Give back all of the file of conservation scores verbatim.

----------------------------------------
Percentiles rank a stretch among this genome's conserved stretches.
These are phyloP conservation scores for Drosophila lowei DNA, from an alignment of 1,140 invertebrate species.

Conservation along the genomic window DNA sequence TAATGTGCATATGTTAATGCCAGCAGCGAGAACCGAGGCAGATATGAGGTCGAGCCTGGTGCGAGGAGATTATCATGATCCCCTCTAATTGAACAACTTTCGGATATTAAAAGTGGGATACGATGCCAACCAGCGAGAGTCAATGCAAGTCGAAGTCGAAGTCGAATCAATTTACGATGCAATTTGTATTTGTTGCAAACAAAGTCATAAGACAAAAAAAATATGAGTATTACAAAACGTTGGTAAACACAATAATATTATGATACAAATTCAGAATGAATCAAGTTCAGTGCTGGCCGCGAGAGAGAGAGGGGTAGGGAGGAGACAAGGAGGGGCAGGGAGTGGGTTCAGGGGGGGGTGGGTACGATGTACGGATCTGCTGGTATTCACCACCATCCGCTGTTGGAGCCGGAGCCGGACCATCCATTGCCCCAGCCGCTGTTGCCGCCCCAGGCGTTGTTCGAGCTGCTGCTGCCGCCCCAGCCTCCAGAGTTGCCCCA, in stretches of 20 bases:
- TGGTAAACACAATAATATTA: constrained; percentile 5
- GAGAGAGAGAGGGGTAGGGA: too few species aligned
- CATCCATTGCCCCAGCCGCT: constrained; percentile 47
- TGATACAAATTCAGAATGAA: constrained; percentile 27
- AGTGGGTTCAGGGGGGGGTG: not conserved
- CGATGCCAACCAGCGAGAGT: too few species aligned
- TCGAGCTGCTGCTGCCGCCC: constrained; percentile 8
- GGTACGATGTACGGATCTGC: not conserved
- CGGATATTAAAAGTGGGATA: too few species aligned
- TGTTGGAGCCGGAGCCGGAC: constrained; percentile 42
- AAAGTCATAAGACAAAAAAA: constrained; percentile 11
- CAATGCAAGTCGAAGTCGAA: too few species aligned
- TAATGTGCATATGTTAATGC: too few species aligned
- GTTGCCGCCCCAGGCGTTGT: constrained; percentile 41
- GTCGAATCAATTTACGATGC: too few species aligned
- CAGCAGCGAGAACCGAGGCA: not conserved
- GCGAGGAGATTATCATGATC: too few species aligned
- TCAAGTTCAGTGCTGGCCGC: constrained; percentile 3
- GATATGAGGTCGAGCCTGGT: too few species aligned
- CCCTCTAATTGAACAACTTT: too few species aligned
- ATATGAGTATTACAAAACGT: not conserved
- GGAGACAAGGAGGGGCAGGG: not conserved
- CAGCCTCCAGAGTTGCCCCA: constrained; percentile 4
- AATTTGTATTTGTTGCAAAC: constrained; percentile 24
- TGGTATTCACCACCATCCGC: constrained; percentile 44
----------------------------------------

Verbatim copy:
Percentiles rank a stretch among this genome's conserved stretches.
These are phyloP conservation scores for Drosophila lowei DNA, from an alignment of 1,140 invertebrate species.

Conservation along the genomic window DNA sequence TAATGTGCATATGTTAATGCCAGCAGCGAGAACCGAGGCAGATATGAGGTCGAGCCTGGTGCGAGGAGATTATCATGATCCCCTCTAATTGAACAACTTTCGGATATTAAAAGTGGGATACGATGCCAACCAGCGAGAGTCAATGCAAGTCGAAGTCGAAGTCGAATCAATTTACGATGCAATTTGTATTTGTTGCAAACAAAGTCATAAGACAAAAAAAATATGAGTATTACAAAACGTTGGTAAACACAATAATATTATGATACAAATTCAGAATGAATCAAGTTCAGTGCTGGCCGCGAGAGAGAGAGGGGTAGGGAGGAGACAAGGAGGGGCAGGGAGTGGGTTCAGGGGGGGGTGGGTACGATGTACGGATCTGCTGGTATTCACCACCATCCGCTGTTGGAGCCGGAGCCGGACCATCCATTGCCCCAGCCGCTGTTGCCGCCCCAGGCGTTGTTCGAGCTGCTGCTGCCGCCCCAGCCTCCAGAGTTGCCCCA, in stretches of 20 bases:
- TGGTAAACACAATAATATTA: constrained; percentile 5
- GAGAGAGAGAGGGGTAGGGA: too few species aligned
- CATCCATTGCCCCAGCCGCT: constrained; percentile 47
- TGATACAAATTCAGAATGAA: constrained; percentile 27
- AGTGGGTTCAGGGGGGGGTG: not conserved
- CGATGCCAACCAGCGAGAGT: too few species aligned
- TCGAGCTGCTGCTGCCGCCC: constrained; percentile 8
- GGTACGATGTACGGATCTGC: not conserved
- CGGATATTAAAAGTGGGATA: too few species aligned
- TGTTGGAGCCGGAGCCGGAC: constrained; percentile 42
- AAAGTCATAAGACAAAAAAA: constrained; percentile 11
- CAATGCAAGTCGAAGTCGAA: too few species aligned
- TAATGTGCATATGTTAATGC: too few species aligned
- GTTGCCGCCCCAGGCGTTGT: constrained; percentile 41
- GTCGAATCAATTTACGATGC: too few species aligned
- CAGCAGCGAGAACCGAGGCA: not conserved
- GCGAGGAGATTATCATGATC: too few species aligned
- TCAAGTTCAGTGCTGGCCGC: constrained; percentile 3
- GATATGAGGTCGAGCCTGGT: too few species aligned
- CCCTCTAATTGAACAACTTT: too few species aligned
- ATATGAGTATTACAAAACGT: not conserved
- GGAGACAAGGAGGGGCAGGG: not conserved
- CAGCCTCCAGAGTTGCCCCA: constrained; percentile 4
- AATTTGTATTTGTTGCAAAC: constrained; percentile 24
- TGGTATTCACCACCATCCGC: constrained; percentile 44